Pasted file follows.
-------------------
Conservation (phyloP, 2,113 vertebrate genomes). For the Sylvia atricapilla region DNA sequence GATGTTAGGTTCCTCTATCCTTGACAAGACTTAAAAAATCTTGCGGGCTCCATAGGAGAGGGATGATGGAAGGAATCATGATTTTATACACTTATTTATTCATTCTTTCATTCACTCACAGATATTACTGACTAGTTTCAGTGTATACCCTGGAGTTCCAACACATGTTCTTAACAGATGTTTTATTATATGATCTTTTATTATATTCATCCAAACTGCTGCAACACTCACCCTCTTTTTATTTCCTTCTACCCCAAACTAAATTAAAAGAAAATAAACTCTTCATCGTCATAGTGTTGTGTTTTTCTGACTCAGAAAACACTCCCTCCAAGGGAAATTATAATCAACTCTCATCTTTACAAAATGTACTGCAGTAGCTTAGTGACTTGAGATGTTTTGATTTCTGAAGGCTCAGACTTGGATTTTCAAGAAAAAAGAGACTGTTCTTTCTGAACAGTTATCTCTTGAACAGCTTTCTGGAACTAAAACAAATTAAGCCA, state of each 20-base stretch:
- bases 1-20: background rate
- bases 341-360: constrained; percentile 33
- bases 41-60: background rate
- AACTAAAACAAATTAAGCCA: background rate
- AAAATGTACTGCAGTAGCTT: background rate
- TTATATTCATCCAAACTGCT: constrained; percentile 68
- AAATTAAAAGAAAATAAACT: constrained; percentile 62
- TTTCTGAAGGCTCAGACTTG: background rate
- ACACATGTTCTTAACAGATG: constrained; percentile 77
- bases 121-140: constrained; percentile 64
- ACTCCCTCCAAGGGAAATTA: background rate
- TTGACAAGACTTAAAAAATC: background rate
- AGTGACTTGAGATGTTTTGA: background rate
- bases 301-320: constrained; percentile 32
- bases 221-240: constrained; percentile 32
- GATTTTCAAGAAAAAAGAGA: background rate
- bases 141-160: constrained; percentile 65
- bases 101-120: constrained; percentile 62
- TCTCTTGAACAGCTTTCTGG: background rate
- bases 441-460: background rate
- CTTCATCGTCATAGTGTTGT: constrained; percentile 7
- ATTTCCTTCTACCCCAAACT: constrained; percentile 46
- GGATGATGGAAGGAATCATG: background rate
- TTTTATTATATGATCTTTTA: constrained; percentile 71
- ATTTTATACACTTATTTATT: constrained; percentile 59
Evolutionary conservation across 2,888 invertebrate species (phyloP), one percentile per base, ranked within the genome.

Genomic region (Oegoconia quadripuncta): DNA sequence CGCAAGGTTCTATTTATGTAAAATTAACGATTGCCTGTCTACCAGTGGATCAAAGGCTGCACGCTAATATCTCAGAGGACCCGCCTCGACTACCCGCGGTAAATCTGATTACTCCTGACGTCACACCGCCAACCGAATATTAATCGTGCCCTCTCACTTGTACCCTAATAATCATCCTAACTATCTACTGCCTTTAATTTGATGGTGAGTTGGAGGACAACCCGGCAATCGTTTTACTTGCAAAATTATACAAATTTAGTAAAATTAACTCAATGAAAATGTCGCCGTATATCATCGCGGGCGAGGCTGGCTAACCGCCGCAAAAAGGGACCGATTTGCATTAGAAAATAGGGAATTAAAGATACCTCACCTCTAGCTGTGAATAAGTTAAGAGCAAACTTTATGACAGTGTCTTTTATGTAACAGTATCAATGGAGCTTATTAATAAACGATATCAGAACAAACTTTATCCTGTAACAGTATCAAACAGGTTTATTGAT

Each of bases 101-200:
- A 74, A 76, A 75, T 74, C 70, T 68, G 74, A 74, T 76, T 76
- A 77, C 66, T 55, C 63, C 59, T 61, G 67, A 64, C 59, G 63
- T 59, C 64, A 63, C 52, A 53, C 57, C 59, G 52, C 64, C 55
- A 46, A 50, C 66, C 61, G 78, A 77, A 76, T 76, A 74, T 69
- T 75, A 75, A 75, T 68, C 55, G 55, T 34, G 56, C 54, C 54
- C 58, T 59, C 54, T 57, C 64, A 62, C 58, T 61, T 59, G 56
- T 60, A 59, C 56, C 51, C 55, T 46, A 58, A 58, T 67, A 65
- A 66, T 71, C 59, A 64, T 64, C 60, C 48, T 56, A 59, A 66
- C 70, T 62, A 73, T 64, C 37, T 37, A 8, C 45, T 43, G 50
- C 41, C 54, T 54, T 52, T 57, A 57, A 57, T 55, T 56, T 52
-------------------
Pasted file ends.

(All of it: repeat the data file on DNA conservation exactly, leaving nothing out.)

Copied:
Conservation (phyloP, 2,113 vertebrate genomes). For the Sylvia atricapilla region DNA sequence GATGTTAGGTTCCTCTATCCTTGACAAGACTTAAAAAATCTTGCGGGCTCCATAGGAGAGGGATGATGGAAGGAATCATGATTTTATACACTTATTTATTCATTCTTTCATTCACTCACAGATATTACTGACTAGTTTCAGTGTATACCCTGGAGTTCCAACACATGTTCTTAACAGATGTTTTATTATATGATCTTTTATTATATTCATCCAAACTGCTGCAACACTCACCCTCTTTTTATTTCCTTCTACCCCAAACTAAATTAAAAGAAAATAAACTCTTCATCGTCATAGTGTTGTGTTTTTCTGACTCAGAAAACACTCCCTCCAAGGGAAATTATAATCAACTCTCATCTTTACAAAATGTACTGCAGTAGCTTAGTGACTTGAGATGTTTTGATTTCTGAAGGCTCAGACTTGGATTTTCAAGAAAAAAGAGACTGTTCTTTCTGAACAGTTATCTCTTGAACAGCTTTCTGGAACTAAAACAAATTAAGCCA, state of each 20-base stretch:
- bases 1-20: background rate
- bases 341-360: constrained; percentile 33
- bases 41-60: background rate
- AACTAAAACAAATTAAGCCA: background rate
- AAAATGTACTGCAGTAGCTT: background rate
- TTATATTCATCCAAACTGCT: constrained; percentile 68
- AAATTAAAAGAAAATAAACT: constrained; percentile 62
- TTTCTGAAGGCTCAGACTTG: background rate
- ACACATGTTCTTAACAGATG: constrained; percentile 77
- bases 121-140: constrained; percentile 64
- ACTCCCTCCAAGGGAAATTA: background rate
- TTGACAAGACTTAAAAAATC: background rate
- AGTGACTTGAGATGTTTTGA: background rate
- bases 301-320: constrained; percentile 32
- bases 221-240: constrained; percentile 32
- GATTTTCAAGAAAAAAGAGA: background rate
- bases 141-160: constrained; percentile 65
- bases 101-120: constrained; percentile 62
- TCTCTTGAACAGCTTTCTGG: background rate
- bases 441-460: background rate
- CTTCATCGTCATAGTGTTGT: constrained; percentile 7
- ATTTCCTTCTACCCCAAACT: constrained; percentile 46
- GGATGATGGAAGGAATCATG: background rate
- TTTTATTATATGATCTTTTA: constrained; percentile 71
- ATTTTATACACTTATTTATT: constrained; percentile 59
Evolutionary conservation across 2,888 invertebrate species (phyloP), one percentile per base, ranked within the genome.

Genomic region (Oegoconia quadripuncta): DNA sequence CGCAAGGTTCTATTTATGTAAAATTAACGATTGCCTGTCTACCAGTGGATCAAAGGCTGCACGCTAATATCTCAGAGGACCCGCCTCGACTACCCGCGGTAAATCTGATTACTCCTGACGTCACACCGCCAACCGAATATTAATCGTGCCCTCTCACTTGTACCCTAATAATCATCCTAACTATCTACTGCCTTTAATTTGATGGTGAGTTGGAGGACAACCCGGCAATCGTTTTACTTGCAAAATTATACAAATTTAGTAAAATTAACTCAATGAAAATGTCGCCGTATATCATCGCGGGCGAGGCTGGCTAACCGCCGCAAAAAGGGACCGATTTGCATTAGAAAATAGGGAATTAAAGATACCTCACCTCTAGCTGTGAATAAGTTAAGAGCAAACTTTATGACAGTGTCTTTTATGTAACAGTATCAATGGAGCTTATTAATAAACGATATCAGAACAAACTTTATCCTGTAACAGTATCAAACAGGTTTATTGAT

Each of bases 101-200:
- A 74, A 76, A 75, T 74, C 70, T 68, G 74, A 74, T 76, T 76
- A 77, C 66, T 55, C 63, C 59, T 61, G 67, A 64, C 59, G 63
- T 59, C 64, A 63, C 52, A 53, C 57, C 59, G 52, C 64, C 55
- A 46, A 50, C 66, C 61, G 78, A 77, A 76, T 76, A 74, T 69
- T 75, A 75, A 75, T 68, C 55, G 55, T 34, G 56, C 54, C 54
- C 58, T 59, C 54, T 57, C 64, A 62, C 58, T 61, T 59, G 56
- T 60, A 59, C 56, C 51, C 55, T 46, A 58, A 58, T 67, A 65
- A 66, T 71, C 59, A 64, T 64, C 60, C 48, T 56, A 59, A 66
- C 70, T 62, A 73, T 64, C 37, T 37, A 8, C 45, T 43, G 50
- C 41, C 54, T 54, T 52, T 57, A 57, A 57, T 55, T 56, T 52